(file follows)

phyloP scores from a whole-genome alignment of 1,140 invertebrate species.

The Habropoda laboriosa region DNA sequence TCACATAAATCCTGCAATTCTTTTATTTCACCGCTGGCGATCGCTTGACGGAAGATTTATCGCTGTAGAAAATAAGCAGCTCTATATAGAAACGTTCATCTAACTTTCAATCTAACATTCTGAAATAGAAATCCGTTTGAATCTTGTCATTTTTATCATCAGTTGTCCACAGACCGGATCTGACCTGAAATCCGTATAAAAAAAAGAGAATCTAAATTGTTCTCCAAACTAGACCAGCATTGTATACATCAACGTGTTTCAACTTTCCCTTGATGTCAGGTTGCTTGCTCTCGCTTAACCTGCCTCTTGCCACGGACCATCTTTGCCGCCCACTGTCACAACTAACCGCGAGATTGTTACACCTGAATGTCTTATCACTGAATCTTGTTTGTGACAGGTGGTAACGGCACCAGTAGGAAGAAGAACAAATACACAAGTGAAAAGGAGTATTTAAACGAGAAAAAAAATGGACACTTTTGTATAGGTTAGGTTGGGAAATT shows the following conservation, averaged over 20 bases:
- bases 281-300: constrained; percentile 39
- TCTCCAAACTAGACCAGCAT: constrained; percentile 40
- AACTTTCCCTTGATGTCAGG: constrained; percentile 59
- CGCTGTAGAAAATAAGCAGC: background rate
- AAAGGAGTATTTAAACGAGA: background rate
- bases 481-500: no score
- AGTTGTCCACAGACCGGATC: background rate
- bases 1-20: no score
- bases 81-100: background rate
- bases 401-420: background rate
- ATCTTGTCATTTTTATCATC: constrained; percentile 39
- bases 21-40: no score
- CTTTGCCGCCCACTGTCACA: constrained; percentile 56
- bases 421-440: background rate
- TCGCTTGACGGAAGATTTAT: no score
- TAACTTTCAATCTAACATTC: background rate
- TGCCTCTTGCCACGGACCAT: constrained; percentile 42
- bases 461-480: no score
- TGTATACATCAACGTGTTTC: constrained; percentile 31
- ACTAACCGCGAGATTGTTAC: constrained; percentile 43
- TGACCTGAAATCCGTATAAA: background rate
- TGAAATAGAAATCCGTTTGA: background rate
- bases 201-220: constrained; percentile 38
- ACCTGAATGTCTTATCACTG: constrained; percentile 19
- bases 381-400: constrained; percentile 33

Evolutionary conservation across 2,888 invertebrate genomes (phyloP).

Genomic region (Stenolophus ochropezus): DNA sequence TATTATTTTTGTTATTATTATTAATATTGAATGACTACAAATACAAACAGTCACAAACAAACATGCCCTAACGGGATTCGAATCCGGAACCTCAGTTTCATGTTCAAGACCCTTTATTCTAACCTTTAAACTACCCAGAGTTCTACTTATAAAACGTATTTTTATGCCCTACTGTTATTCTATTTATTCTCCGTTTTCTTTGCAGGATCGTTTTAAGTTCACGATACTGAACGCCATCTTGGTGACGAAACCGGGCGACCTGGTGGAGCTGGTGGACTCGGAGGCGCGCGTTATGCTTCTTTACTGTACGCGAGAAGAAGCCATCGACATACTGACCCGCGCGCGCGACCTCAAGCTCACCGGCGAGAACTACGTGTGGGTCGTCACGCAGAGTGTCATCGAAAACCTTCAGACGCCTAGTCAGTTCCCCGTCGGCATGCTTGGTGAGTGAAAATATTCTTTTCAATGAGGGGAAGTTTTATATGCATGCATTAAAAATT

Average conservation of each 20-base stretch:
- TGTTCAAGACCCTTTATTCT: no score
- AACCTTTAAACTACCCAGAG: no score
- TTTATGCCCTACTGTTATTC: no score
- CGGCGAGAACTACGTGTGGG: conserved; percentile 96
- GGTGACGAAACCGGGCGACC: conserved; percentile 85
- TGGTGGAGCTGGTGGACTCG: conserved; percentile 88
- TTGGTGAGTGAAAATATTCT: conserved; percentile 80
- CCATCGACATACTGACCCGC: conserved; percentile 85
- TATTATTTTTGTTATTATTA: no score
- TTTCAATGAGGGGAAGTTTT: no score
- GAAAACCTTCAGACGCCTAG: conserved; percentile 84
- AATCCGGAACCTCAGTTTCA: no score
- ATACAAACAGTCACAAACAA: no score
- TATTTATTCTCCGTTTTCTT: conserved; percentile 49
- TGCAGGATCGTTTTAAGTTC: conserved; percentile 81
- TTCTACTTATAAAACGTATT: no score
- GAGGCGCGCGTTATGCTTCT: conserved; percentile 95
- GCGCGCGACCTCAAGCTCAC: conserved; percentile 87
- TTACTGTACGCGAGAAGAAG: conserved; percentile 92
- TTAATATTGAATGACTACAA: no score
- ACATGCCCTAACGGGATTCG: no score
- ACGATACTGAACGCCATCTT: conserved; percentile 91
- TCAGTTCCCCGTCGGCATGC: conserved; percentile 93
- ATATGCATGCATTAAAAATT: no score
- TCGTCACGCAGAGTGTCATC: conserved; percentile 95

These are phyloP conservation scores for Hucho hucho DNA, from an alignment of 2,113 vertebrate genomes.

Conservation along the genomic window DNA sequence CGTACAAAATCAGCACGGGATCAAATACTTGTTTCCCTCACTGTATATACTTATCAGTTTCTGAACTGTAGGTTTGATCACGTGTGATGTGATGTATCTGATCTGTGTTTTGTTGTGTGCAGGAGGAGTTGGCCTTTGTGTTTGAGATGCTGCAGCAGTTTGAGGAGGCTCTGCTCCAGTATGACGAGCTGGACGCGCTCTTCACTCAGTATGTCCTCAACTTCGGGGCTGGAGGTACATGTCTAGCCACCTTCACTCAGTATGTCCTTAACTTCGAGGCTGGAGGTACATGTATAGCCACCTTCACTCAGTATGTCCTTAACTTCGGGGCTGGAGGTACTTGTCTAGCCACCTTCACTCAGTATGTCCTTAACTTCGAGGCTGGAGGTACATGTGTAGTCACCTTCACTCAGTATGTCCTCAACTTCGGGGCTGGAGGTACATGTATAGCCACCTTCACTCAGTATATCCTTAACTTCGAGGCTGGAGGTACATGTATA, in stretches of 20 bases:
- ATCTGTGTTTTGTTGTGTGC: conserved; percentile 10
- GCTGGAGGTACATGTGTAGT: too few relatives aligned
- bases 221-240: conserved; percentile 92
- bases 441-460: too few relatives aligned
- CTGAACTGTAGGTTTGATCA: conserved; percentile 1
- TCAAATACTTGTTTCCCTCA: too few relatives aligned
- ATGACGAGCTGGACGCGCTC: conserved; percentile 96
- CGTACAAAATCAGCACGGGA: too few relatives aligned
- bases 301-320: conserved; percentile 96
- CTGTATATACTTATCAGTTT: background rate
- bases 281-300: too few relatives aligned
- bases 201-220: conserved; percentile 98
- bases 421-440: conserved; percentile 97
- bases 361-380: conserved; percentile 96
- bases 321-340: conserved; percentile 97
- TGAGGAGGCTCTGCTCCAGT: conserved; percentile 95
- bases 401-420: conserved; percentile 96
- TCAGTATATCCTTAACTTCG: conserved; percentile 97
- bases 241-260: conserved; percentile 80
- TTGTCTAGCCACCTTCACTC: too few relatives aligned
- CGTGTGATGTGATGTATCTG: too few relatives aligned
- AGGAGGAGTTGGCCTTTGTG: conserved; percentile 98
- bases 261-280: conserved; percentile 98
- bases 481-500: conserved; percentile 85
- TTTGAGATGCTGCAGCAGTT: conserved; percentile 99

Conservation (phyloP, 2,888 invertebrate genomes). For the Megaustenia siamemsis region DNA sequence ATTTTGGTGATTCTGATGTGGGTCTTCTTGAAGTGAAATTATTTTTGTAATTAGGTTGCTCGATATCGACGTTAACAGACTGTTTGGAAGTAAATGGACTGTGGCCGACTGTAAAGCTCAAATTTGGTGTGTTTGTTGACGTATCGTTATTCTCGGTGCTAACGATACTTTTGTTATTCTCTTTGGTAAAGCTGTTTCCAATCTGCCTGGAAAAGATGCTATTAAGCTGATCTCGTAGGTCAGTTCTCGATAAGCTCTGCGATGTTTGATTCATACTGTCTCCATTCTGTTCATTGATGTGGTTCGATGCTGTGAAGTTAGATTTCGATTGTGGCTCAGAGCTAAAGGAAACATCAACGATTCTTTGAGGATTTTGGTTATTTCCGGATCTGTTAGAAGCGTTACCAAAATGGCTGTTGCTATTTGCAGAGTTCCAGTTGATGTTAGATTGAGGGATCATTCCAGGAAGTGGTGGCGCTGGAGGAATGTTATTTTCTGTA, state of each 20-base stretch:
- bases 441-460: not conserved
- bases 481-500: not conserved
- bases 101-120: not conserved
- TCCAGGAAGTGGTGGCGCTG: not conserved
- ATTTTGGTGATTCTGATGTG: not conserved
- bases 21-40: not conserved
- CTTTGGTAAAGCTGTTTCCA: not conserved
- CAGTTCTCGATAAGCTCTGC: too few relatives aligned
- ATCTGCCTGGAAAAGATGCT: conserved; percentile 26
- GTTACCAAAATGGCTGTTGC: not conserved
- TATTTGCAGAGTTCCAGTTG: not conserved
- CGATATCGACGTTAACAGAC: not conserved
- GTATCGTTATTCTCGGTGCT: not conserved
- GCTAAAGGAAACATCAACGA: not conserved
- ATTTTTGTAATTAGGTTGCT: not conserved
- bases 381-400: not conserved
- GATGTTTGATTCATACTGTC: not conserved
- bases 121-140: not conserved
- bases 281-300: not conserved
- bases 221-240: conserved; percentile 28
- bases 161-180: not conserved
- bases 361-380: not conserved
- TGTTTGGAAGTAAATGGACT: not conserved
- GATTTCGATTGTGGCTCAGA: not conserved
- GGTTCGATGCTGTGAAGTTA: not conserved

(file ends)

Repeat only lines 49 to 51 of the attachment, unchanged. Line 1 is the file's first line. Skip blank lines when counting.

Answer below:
- TTACTGTACGCGAGAAGAAG: conserved; percentile 92
- TTAATATTGAATGACTACAA: no score
- ACATGCCCTAACGGGATTCG: no score